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“Empathy can allow leaders to understand how their actions will make others feel and react. Empathy can help leaders to understand those that they deal with including other Soldiers, Army Civilians, local populace, and even enemy forces. Being able to see from another’s viewpoint enables a leader to understand those around them better.”

If that’s not clear, I don’t know what is. Empathy is one of the essential leadership qualities you will need to become a good leader. Understand others’ perspectives to better gauge the effect of your actions.


6. Loyal to allies

Just like a good leader, becoming a good ally is something that is earned through action and intention. Let me explain– it doesn’t matter if you call yourself an ally, you’re not an ally until others consider you one. This means you have to prove your loyalty to your teammates.

Websters Dictionary defines an ally as “a person or group that provides assistance and support in an ongoing effort, activity, or struggle.” To be a great leader, you’ll have to be willing and ready to help further the efforts of the team.

Additionally, it’s your job to be an ally to every person on your team equally. This means making sure everyone is treated with respect. Communicate to your team what is expected to earn your allyship.


7. Challenges others

Great leaders pave the way to success and they do it by challenging others. Author Mikey Myatt says it best: “Leaders deserve the teams they build.”

If you settle for mediocre talent, that’s on you. One of the skills of a leader is to acquire, train, and retain the best people for the job. Here’s how to do that:

  • Challenge the acquisition process if you are unable to easily deploy your team to projects.
  • Challenge your team to strive for better results.
  • Challenge the culture if it does not reflect your values.
  • Challenge yourself to uphold integrity, discipline, and organization.

Good leadership requires you to continuously challenge what’s around you. This enables you to build a better team. It’s important to challenge yourself as well. Ask yourself where you can improve and make it happen.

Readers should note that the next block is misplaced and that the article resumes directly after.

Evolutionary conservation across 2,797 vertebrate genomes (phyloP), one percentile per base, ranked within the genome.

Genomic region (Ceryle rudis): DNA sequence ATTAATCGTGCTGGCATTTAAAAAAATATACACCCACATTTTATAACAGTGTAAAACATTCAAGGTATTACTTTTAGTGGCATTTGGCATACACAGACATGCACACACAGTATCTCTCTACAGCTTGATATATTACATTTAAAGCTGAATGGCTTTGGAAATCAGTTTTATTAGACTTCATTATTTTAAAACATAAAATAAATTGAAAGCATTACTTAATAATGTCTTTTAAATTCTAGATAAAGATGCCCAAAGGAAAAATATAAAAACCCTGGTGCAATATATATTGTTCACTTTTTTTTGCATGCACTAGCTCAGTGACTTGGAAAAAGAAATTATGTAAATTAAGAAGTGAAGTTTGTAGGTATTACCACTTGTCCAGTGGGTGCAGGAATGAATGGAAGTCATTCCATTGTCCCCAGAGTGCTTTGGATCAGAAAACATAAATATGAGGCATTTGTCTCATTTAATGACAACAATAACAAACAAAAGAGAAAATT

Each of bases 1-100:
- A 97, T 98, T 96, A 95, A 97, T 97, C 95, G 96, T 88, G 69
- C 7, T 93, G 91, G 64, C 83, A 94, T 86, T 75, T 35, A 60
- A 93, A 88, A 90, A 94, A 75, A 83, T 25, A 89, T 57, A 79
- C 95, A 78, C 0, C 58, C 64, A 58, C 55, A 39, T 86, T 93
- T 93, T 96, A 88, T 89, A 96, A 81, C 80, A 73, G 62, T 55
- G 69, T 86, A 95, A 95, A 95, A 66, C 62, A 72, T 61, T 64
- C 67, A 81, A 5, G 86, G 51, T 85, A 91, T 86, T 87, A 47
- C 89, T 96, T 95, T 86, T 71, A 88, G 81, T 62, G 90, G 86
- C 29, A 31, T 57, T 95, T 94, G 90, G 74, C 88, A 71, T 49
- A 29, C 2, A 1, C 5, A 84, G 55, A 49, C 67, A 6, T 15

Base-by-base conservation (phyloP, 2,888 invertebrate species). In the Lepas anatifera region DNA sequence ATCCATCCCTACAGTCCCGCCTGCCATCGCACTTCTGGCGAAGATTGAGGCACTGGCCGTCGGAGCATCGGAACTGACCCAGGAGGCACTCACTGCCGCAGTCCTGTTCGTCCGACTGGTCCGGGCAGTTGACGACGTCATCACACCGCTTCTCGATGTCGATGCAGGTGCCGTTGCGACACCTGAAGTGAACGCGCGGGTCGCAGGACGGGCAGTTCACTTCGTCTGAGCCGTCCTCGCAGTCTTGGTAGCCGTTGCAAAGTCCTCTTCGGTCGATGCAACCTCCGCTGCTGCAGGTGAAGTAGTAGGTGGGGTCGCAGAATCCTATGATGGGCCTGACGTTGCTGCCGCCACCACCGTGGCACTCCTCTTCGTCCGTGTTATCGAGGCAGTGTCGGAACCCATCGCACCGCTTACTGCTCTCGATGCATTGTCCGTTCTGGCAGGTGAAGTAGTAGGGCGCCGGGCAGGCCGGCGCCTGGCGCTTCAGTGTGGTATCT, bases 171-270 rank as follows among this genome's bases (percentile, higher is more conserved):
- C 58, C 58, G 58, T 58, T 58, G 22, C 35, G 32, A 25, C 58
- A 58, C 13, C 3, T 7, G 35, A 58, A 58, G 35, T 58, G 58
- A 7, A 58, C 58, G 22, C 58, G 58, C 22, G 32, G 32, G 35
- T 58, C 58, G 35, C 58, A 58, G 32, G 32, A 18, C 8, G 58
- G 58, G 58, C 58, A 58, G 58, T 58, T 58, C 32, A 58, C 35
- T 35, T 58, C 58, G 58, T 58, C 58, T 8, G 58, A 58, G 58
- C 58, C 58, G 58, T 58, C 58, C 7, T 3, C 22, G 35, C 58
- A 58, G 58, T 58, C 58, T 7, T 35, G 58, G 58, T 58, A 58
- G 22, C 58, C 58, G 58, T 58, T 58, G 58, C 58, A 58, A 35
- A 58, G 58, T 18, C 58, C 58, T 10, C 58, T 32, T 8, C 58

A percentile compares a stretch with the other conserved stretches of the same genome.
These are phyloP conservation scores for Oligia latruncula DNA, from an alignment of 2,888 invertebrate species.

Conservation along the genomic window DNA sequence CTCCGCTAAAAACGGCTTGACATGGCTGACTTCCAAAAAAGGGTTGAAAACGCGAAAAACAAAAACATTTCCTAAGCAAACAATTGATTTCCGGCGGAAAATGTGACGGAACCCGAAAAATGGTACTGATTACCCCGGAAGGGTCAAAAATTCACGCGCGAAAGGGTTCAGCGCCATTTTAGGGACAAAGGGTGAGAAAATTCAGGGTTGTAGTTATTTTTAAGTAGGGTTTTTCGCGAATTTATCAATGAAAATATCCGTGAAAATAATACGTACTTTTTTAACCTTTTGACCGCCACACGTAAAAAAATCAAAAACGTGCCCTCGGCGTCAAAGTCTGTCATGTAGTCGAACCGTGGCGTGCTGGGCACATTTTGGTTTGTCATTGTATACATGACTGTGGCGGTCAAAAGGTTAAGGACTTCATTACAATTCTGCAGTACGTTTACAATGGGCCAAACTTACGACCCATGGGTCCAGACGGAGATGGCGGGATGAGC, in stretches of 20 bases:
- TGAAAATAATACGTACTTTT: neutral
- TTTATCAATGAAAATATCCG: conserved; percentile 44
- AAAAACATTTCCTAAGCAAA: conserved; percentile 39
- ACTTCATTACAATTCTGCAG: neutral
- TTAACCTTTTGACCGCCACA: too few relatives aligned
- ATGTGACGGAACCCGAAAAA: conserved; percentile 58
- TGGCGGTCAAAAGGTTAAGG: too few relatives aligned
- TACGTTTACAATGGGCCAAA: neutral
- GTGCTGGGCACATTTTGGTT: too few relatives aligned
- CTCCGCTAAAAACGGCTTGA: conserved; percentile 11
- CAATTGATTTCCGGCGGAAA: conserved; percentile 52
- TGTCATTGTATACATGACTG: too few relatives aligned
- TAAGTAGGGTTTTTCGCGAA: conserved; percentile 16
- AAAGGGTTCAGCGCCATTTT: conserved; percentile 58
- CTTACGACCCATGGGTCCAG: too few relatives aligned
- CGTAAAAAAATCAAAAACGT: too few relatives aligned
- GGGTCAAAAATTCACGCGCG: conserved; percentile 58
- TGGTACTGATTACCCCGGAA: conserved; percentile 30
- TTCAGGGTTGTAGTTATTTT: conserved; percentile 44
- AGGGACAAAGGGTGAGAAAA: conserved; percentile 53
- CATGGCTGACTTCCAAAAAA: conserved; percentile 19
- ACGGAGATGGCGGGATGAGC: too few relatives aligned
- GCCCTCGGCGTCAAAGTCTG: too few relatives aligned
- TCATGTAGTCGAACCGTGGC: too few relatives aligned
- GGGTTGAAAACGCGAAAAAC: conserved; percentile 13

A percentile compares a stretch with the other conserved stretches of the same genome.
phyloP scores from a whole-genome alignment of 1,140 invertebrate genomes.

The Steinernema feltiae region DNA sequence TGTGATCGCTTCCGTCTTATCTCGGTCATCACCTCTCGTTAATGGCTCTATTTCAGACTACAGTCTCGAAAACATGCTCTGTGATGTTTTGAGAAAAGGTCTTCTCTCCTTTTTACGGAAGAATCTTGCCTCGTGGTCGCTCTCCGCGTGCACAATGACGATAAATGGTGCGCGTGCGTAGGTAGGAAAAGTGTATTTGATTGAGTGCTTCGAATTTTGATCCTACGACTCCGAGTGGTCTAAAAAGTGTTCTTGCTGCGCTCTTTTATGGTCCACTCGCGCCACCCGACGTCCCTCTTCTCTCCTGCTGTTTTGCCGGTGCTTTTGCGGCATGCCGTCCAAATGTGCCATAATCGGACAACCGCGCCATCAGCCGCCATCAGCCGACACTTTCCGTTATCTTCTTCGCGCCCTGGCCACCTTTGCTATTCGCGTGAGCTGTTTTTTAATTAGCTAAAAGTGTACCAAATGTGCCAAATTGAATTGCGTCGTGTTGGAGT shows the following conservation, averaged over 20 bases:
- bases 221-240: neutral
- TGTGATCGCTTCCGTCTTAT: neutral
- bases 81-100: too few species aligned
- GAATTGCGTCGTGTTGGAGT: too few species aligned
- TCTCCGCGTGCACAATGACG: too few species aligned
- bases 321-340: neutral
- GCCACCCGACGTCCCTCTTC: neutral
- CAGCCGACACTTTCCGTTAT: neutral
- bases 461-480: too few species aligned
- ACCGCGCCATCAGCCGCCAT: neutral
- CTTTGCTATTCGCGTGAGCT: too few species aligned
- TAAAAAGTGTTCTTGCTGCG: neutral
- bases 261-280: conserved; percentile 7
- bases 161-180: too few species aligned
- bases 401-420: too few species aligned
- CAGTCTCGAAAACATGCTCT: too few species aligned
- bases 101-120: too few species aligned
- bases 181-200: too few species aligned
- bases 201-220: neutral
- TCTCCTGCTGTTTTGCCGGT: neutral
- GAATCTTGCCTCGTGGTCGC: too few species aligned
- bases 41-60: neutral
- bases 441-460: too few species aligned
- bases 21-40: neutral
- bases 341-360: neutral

8. Results-oriented

The ability to stay focused on the goal is one of the most important leadership qualities. We’ve all been apart of a project that gets messy and loses sight of the desired result.

As an effective leader, it’s your job to keep the team on task. Staying results-oriented helps your team effectively problem solvand plan. These analytical skills make a great leader.

It’s important to keep in mind the social aspect of productivity as well. The most successful leaders combine two approaches: results-oriented and people-oriented.

Case in point: a 2009 study by James Zenger found that leaders who are solely focus-driven are perceived as good leaders 14% of the time. Leaders who focused on strong social skills were seen as great leaders just 12% of the time.

Here’s where it gets interesting–leaders who exhibited strong focus and social skills were seen as great leaders 72% of the time. Good leaders have to be great at both focusing on the results and using social skills to gain better results.


9. Assertive decisions

Being assertive is the sign of a good leader for one simple reason– it makes your opinion clear. The last thing you want as a leader is to leave your team confused.

Your challenge will be to employ this skill in balance with other leadership qualities. If you can successfully push for better resources for your team, you’ll be seen as bold and confident.

Part of being assertive means making assertive decisions. This means knowing your stuff. Do the proper research, understand the data, and know the ins and outs of every project. This will allow you to make confident, assertive decisions. This shows that you have good judgment– one of the most important leadership qualities.

Ultimately, your own assertive decision making will encourage your team to do the same. Healthy discussion regarding important decisions will lead to more thoughtful, informed results.


10. Has integrity

I’ve already talked about important values to hold as a good leader. The question is, how do you maintain these values? It’s not unusual for a company to make value statements but few uphold said principals.

The ability to hold true to these statements is perceived as integrity. So how to do you uphold integrity? Here are some basics:

  • Be true to promises: leaders who go back on their word or take too long to come through, lose the trust of their team.
  • Pay equal respect: be fair in your assessments and do not play favorites.
  • Credit your team: don’t take full credit for others’ accomplishments.
  • Be clear: respect your team by being honest– even when it’s bad news.


At the end of the day, a good leader will uphold their values through actions. This encourages your team to do the same, which fosters a culture of integrity.